At the NCAA Headquarters in 1999, Danita Edwards, VP for Public Affairs, was the only African American woman vice president. If the ideals for equality rest among the colleges, then where is the reality on our campuses? On all pro sports teams in the NBA, NFL and Major League Baseball, there were 401 positions of vice-president. African-American women hold three. There were a total of four women of color as VPs in all of the league offices combined. No African-American women held such positions in the NFL, NHL or Major League Soccer league offices. Leilani Serrechia, a Latina, was a Sr. VP for San Jose in the MLS.

In the NBA, which consistently gets the highest grades for both women and people of color in the RGRC, Judy Holland, VP Community Relations with the Washington Wizards, was the sole African-American woman among the 159 team VPs. The NBA League Office had half of all women of color in any men's league in this post: Marcia Sells was VP /Player Continuing Education and Leah Wilcox, was VP /Player and Talent Relations. On NFL teams, Adrian Barr, VP for Finance (CFO) with the St. Louis Rams, was the only African-American woman among the 109 VPs. There were no women of color as VPs in the league office.

Among Major League Baseball teams, Elaine Weddington Steward, VP Assistant GM & General Counsel of the Red Sox, was the sole women of color among 134 team VPs. In the league office, there were two African-American women as VPs or at the VP level: Kathy Francis, Vice President/ Marketing and Wendy Lewis, Executive Director Human Resources / Office Administration.

Because of staff shared with the NBA, it was difficult to compare the WNBA with other leagues. However, wherever there were dedicated staff, the WNBA had a high representation of both women and women of color in high posts. Renee Brown, an African-American, was VP Player Personnel in the central office. A bottom line for the future is that unless more women of color compete in sport as youngsters, it is unlikely that they will be part of the sports world as adults.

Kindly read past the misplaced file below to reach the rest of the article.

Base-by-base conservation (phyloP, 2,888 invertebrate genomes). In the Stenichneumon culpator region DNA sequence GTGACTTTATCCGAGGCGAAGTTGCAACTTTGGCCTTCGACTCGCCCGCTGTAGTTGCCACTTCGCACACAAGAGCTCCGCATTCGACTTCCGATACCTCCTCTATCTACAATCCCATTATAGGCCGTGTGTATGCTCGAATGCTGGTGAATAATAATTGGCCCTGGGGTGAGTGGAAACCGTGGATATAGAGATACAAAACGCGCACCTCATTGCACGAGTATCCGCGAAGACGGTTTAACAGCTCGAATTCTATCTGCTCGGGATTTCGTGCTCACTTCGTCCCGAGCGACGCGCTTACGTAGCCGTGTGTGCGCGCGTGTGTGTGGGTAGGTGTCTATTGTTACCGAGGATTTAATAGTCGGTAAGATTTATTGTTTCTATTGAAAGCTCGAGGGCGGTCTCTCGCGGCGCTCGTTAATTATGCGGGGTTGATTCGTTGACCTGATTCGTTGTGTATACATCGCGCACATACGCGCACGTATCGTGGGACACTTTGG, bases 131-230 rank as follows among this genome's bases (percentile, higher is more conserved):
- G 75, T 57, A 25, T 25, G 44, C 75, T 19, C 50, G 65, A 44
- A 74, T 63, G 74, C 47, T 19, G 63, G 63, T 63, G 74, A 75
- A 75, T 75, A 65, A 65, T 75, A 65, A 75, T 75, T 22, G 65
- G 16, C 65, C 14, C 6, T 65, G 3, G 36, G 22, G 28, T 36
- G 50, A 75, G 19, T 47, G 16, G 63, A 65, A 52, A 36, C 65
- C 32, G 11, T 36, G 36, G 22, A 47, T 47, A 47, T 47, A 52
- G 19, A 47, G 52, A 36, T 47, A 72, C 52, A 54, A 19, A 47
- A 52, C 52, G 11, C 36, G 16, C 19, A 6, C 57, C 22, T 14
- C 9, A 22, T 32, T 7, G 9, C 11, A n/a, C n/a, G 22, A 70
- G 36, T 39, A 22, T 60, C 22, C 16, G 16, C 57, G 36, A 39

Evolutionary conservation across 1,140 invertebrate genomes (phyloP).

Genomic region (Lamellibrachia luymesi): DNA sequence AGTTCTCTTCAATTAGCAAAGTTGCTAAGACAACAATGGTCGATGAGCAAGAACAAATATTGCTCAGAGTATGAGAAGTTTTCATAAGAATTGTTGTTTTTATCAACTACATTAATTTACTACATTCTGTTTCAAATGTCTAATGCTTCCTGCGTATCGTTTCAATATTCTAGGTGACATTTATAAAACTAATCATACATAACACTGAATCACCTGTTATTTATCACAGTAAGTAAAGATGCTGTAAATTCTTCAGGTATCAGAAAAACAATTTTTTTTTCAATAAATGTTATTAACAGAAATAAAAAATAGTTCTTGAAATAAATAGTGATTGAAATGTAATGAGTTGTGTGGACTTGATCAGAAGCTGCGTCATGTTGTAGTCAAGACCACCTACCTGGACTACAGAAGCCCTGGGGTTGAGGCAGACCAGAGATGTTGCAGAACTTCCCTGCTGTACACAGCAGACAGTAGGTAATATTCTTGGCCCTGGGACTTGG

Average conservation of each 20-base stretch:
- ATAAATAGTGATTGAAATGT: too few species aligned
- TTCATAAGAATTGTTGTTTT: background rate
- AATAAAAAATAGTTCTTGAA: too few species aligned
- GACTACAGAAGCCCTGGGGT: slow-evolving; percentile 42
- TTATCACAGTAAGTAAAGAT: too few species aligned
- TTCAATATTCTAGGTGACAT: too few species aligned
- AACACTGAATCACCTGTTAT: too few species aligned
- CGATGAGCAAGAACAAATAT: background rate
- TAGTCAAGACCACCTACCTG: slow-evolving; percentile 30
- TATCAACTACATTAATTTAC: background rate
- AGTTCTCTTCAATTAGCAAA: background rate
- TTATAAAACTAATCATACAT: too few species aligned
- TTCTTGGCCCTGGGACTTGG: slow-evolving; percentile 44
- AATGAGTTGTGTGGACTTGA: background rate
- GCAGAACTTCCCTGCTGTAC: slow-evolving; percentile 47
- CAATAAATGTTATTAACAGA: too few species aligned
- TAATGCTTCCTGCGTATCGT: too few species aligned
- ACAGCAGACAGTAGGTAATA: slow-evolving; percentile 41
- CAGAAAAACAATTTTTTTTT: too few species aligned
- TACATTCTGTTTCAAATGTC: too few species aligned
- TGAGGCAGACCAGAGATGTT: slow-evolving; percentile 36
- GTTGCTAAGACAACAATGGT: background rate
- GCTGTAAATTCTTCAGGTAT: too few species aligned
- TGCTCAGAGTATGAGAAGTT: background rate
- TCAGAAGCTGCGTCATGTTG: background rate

Right now those chances are severely limited by lack of opportunities for girls in urban areas to begin playing in youth sport programs. With those opportunities come the greater possibility of making it to college where their chances for graduating skyrocket as student-athletes of color. African-American female student-athletes graduate at a rate of 57% vs. 43% of African-American female students; Latina student-athletes graduate at a rate of 57% while only 49% of Latina students finish; among female Asian-Americans, 74% of student-athletes graduate vs. 68% of Asian female students in general. Native Americans who are female student-athletes graduate at a whopping 16% higher than Native American female students as a whole (54% vs. 38%) do.

However, what girls and women of color confront on a daily basis is that white males control the operations on most franchises, in college and high school athletics departments, and in youth sport programs. With degrees and higher level athletic experiences, at least women of color will not give employers in the business of sports any excuses about lacking qualifications.

Many observers believe that new beginnings came with the opening of the Millennium. Perhaps it will be a moment for sport to rededicate itself to truly become America's first professional arena where the principle of equal opportunity for all becomes reality. Running faster or jumping higher will not be enough to take us to this goal.

I do not think that we can reach this goal unless women and people of color raise their voices to call for it.

Let's all raise our collective voice to demand it.